February 16, 2020

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Seventh Circuit Records First Video of Oral Argument

Those who follow the workings of the U.S. Court of Appeals for the Seventh Circuit are no doubt accustomed to visiting the court’s website (http://www.ca7.uscourts.gov) to read the daily release of published opinions or to listen to the court’s audio recordings of oral arguments. The former are available here; the latter are available here and normally are posted in the afternoon, a few hours after that morning’s oral arguments.

Court watchers now have a new option available from the Seventh Circuit: video of certain oral arguments. The court reviewed the practices of other courts around the country that video-recorded their oral arguments, and, on May 1, 2018, it adopted Operating Procedure 11, which allows for a “request for video-recording” to “be submitted to the Clerk of the Court not later than one week before oral argument.” The Operating Procedure further provides an opportunity for the parties to object and leaves the decision in the “sole discretion” of the argument panel. (The Operating Procedure notes that “[t]he panel will normally deny the request if one member objects.”)

The court appears to have put its new procedure—and video-recording capabilities—to use for the first time this week in Doe v. Purdue University et al., No. 17-3565, for which the court heard oral argument on September 18. The panel consisted of Circuit Judges Diane Sykes (presiding), Amy Barrett, and Amy St. Eve. The court has posted the video-recording on its website under the dropdown for “Opinions-Oral Arguments” (pictured below and available here). The audio recording is also available in the normal location.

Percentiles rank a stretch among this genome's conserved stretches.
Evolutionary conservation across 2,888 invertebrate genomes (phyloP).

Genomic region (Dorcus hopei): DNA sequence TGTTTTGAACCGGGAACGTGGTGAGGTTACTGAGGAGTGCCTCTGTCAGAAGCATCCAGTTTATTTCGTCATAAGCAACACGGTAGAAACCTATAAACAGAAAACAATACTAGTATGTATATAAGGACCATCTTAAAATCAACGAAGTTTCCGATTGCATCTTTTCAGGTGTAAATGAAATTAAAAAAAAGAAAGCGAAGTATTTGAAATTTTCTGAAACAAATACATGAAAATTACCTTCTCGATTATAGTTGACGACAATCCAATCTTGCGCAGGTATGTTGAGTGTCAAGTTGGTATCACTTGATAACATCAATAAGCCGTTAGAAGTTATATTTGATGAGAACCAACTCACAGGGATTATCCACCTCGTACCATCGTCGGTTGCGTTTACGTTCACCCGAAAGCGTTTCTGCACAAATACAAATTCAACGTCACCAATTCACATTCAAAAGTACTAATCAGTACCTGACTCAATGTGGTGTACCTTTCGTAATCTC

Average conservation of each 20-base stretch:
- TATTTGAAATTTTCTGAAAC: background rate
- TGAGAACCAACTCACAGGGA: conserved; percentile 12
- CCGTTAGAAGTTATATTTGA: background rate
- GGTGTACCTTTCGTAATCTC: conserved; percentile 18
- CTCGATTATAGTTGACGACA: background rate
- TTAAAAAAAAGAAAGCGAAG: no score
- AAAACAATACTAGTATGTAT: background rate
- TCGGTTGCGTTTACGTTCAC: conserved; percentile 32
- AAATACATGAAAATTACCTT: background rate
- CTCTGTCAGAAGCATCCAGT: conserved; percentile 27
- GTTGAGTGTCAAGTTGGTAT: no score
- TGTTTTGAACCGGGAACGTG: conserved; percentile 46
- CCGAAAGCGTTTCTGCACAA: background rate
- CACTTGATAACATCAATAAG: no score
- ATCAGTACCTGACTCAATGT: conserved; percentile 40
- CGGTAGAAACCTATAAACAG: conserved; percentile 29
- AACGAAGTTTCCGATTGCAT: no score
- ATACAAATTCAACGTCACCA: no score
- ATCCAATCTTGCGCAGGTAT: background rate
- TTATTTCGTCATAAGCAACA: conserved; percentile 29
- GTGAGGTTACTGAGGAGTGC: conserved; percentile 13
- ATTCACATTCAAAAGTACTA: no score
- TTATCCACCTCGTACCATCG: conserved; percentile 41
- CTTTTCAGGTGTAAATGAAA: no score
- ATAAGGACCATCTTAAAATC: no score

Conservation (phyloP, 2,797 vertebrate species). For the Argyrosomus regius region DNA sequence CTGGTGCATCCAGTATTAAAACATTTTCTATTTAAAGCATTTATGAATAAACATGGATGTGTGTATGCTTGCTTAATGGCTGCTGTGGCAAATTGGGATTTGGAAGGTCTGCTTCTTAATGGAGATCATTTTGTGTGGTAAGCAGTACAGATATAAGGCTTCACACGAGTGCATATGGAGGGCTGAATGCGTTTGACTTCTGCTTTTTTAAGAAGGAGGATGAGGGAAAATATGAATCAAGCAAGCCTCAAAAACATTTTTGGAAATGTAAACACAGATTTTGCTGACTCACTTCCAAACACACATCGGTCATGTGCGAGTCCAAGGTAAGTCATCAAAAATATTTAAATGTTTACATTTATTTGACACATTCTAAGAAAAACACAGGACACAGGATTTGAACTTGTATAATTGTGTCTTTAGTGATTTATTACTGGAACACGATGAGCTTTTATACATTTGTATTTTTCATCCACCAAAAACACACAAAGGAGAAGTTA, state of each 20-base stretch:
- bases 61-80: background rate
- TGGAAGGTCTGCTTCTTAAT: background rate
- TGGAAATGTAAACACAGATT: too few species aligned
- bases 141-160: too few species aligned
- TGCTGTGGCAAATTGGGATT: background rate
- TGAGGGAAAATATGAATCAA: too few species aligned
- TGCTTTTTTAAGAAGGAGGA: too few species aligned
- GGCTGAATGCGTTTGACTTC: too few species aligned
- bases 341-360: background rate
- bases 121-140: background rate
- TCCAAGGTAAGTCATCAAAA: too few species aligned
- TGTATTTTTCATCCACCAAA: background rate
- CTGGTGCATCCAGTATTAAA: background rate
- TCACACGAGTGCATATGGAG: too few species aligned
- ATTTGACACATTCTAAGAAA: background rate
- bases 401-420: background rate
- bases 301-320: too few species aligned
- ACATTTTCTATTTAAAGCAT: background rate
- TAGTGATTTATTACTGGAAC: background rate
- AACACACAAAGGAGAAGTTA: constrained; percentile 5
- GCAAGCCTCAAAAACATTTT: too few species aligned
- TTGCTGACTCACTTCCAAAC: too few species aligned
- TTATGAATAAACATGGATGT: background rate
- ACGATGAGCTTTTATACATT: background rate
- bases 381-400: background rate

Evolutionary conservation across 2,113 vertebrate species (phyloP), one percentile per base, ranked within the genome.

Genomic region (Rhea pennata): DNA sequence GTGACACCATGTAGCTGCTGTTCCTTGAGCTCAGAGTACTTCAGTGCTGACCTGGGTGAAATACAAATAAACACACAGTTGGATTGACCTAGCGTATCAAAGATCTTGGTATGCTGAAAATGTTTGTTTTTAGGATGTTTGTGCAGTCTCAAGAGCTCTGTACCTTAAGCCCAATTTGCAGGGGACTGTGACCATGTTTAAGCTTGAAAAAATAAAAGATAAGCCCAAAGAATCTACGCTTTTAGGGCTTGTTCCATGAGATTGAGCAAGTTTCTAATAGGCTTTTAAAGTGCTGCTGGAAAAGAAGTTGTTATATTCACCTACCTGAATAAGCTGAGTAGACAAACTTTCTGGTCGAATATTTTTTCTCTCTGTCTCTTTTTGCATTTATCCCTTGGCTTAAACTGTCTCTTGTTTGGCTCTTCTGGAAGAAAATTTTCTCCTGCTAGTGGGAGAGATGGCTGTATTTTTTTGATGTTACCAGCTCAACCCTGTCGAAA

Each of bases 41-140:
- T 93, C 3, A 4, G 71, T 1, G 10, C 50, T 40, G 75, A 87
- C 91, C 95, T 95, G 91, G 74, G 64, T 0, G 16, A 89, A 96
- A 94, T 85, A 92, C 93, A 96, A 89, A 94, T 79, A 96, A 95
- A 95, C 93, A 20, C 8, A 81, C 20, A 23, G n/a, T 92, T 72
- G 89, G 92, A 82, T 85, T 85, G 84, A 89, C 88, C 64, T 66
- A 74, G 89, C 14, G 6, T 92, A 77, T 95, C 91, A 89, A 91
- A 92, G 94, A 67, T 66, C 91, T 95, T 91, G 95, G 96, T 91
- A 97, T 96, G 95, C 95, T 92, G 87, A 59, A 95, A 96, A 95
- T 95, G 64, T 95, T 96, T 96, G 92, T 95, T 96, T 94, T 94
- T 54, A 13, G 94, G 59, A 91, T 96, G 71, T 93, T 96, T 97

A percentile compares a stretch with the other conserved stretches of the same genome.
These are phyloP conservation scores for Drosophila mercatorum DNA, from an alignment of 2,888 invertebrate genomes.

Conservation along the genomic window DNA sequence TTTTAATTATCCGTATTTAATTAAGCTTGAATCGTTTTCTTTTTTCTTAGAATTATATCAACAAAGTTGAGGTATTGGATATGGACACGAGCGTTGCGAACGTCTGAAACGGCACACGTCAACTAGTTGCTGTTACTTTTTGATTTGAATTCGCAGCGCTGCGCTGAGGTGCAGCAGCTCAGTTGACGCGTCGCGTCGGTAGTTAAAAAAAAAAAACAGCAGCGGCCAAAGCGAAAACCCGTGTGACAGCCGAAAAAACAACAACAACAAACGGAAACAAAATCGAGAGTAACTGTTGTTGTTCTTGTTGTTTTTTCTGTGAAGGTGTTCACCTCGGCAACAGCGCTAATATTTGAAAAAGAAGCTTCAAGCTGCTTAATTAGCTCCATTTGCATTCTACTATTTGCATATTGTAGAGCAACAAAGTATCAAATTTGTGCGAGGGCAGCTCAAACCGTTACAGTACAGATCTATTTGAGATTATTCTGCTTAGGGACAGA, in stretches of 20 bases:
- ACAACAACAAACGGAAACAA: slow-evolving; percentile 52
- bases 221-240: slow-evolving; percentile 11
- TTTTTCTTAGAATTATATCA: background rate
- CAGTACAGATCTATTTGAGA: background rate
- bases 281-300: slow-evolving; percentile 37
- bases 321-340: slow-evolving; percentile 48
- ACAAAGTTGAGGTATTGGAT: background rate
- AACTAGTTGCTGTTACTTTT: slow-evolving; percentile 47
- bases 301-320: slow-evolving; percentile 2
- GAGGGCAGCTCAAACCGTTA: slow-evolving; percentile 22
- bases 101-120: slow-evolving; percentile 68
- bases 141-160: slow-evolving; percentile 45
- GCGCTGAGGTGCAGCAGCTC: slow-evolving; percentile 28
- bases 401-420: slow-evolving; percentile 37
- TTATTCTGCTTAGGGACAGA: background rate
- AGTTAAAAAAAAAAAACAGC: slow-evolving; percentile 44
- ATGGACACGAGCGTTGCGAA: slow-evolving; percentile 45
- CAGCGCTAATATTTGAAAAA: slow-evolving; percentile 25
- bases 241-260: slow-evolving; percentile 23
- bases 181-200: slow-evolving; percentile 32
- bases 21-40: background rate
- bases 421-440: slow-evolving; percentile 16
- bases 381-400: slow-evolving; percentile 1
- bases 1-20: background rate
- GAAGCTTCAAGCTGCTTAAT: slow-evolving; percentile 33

Interestingly enough this case offered something of a hint as to how the court intends to use its new procedure. A third-party requested the recording, to which the appellant (Doe) consented and the appellees (essentially Purdue) objected (all accomplished by letter). The court “considered and rejected the objection” in a one-page order. The underlying letters are not available on the court’s docket, so the substance of the appellees’ unsuccessful objection remains a mystery.

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About this Author

Eric G Pearson, Business Litigation Attorney, Appellate, malpractice, Foley
Senior Counsel

Eric G. Pearson is a business litigation lawyer with Foley & Lardner LLP, where his practice involves counseling and litigating in a variety of areas, including appellate litigation, professional-malpractice cases, and financial- and accounting-related controversies. In addition, he has represented clients in internal investigations and enforcement-defense actions in the financial, health care, and sports industries. Mr. Pearson is a member of the firm’s Appellate, Business Litigation & Dispute Resolution, and Government Enforcement, Compliance & White Collar...